Hounsfield scale

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The Hounsfield scale /ˈhnzˌfld/, named after Sir Godfrey Hounsfield, is a quantitative scale for describing radiodensity. It is frequently used in CT scans, where its value is also termed CT number.


The Hounsfield unit (HU) scale is a linear transformation of the original linear attenuation coefficient measurement into one in which the radiodensity of distilled water at standard pressure and temperature (STP) is defined as zero Hounsfield units (HU), while the radiodensity of air at STP is defined as -1000 HU. In a voxel with average linear attenuation coefficient , the corresponding HU value is therefore given by:

where and are respectively the linear attenuation coefficients of water and air.

Thus, a change of one Hounsfield unit (HU) represents a change of 0.1% of the attenuation coefficient of water since the attenuation coefficient of air is nearly zero.

It is the definition for CT scanners that are calibrated with reference to water.


The above standards were chosen as they are universally available references and suited to the key application for which computed axial tomography was developed: imaging the internal anatomy of living creatures based on organized water structures and mostly living in air, e.g. humans.

Value in parts of the body[edit]

The Hounsfield scale applies to medical-grade CT scans but not to cone beam computed tomography (CBCT) scans.[1]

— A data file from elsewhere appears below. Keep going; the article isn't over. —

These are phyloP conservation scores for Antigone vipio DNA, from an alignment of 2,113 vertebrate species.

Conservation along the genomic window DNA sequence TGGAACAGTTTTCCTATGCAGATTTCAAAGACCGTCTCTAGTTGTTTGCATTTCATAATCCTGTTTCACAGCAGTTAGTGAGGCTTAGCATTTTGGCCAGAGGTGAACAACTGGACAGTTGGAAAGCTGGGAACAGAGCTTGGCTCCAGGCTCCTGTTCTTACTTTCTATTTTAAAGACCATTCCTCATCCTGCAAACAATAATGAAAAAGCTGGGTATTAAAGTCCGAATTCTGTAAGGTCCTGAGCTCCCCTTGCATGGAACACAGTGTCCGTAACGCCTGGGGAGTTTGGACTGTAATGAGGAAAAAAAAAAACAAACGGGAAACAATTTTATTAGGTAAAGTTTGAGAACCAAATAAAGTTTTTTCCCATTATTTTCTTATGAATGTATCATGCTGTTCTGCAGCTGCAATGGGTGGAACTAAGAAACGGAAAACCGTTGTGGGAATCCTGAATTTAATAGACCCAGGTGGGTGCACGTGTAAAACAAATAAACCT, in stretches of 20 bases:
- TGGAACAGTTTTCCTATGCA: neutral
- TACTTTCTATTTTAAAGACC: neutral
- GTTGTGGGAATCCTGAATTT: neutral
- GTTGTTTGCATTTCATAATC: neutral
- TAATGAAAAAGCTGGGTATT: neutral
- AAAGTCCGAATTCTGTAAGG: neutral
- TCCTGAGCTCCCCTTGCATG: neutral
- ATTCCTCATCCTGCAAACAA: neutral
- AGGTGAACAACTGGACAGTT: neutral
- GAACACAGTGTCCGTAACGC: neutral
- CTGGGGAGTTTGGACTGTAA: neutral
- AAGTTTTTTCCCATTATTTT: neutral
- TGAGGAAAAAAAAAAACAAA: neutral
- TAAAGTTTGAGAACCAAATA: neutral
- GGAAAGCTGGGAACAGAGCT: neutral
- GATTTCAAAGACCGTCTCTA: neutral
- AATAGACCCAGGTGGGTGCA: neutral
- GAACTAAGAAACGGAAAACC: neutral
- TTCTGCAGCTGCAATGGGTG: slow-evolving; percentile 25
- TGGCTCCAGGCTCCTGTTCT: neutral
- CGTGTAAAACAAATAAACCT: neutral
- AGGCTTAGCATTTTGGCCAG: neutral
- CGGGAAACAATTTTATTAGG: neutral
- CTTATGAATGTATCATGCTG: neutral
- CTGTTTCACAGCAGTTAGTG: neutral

Substance HU
Air −1000
Fat −120 to −90[2]
Soft tissue on contrast CT +100 to +300
Bone Cancellous +300 to +400[3]
Cortical +1800 to +1900[3]
Subdural hematoma First hours +75 to +100[4]
After 3 days +65 to +85[4]
After 10-14 days +35 to +40[5]
Other blood Unclotted +13[6] to +50[7]
Clotted +50[8] to +75[6][8]
Pleural effusion Transudate +2 to +15 [9]
Exudate +4 to +33[9]
Other fluids Chyle −30[10]
Water 0
Urine -5 to +15[2]
Bile -5 to +15[2]
CSF +15
Abscess / Pus 0[11] or +20[12], to +40[12] or +45[11]
Mucus 0[13] - 130[14] ("high attenuating" at over 70 HU)[15][16]
Parenchyma Lung -700 to −600[17]
Kidney +20 to +45[2]
Liver 60 ± 6[18]
Lymph nodes +10 to +20[19]
Muscle +35 to +55[2]
  • +20 to +40 in children[20]
  • +20 to +120 in adolescents[20]
White matter +20 to +30
Grey matter +37 to +45
Gallstone Cholesterol stone +30 to +100[21]
Bilirubin stone +90 to +120[21]
Foreign body[22] Windowpane glass +500
Aluminum, tarmac, car window glass, bottle glass, and other rocks +2,100 to +2,300
Limestone +2,800
Copper +14,000
Silver +17,000
Steel +20,000
Gold, steel, and brass +30,000 (upper measurable limit)
Earwax <0

A practical application of this is in evaluation of tumors, where, for example, an adrenal tumor with a radiodensity of less than 10 HU is rather fatty in composition and almost certainly a benign adrenal adenoma.[23]

See also[edit]


  • Feeman, Timothy G. (2010). The Mathematics of Medical Imaging: A Beginner's Guide. Springer Undergraduate Texts in Mathematics and Technology. Springer. ISBN 978-0387927114.


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  2. ^ a b c d e Page 83 in: Herbert Lepor (2000). Prostatic Diseases. W.B. Saunders Company. ISBN 9780721674162.
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External links[edit]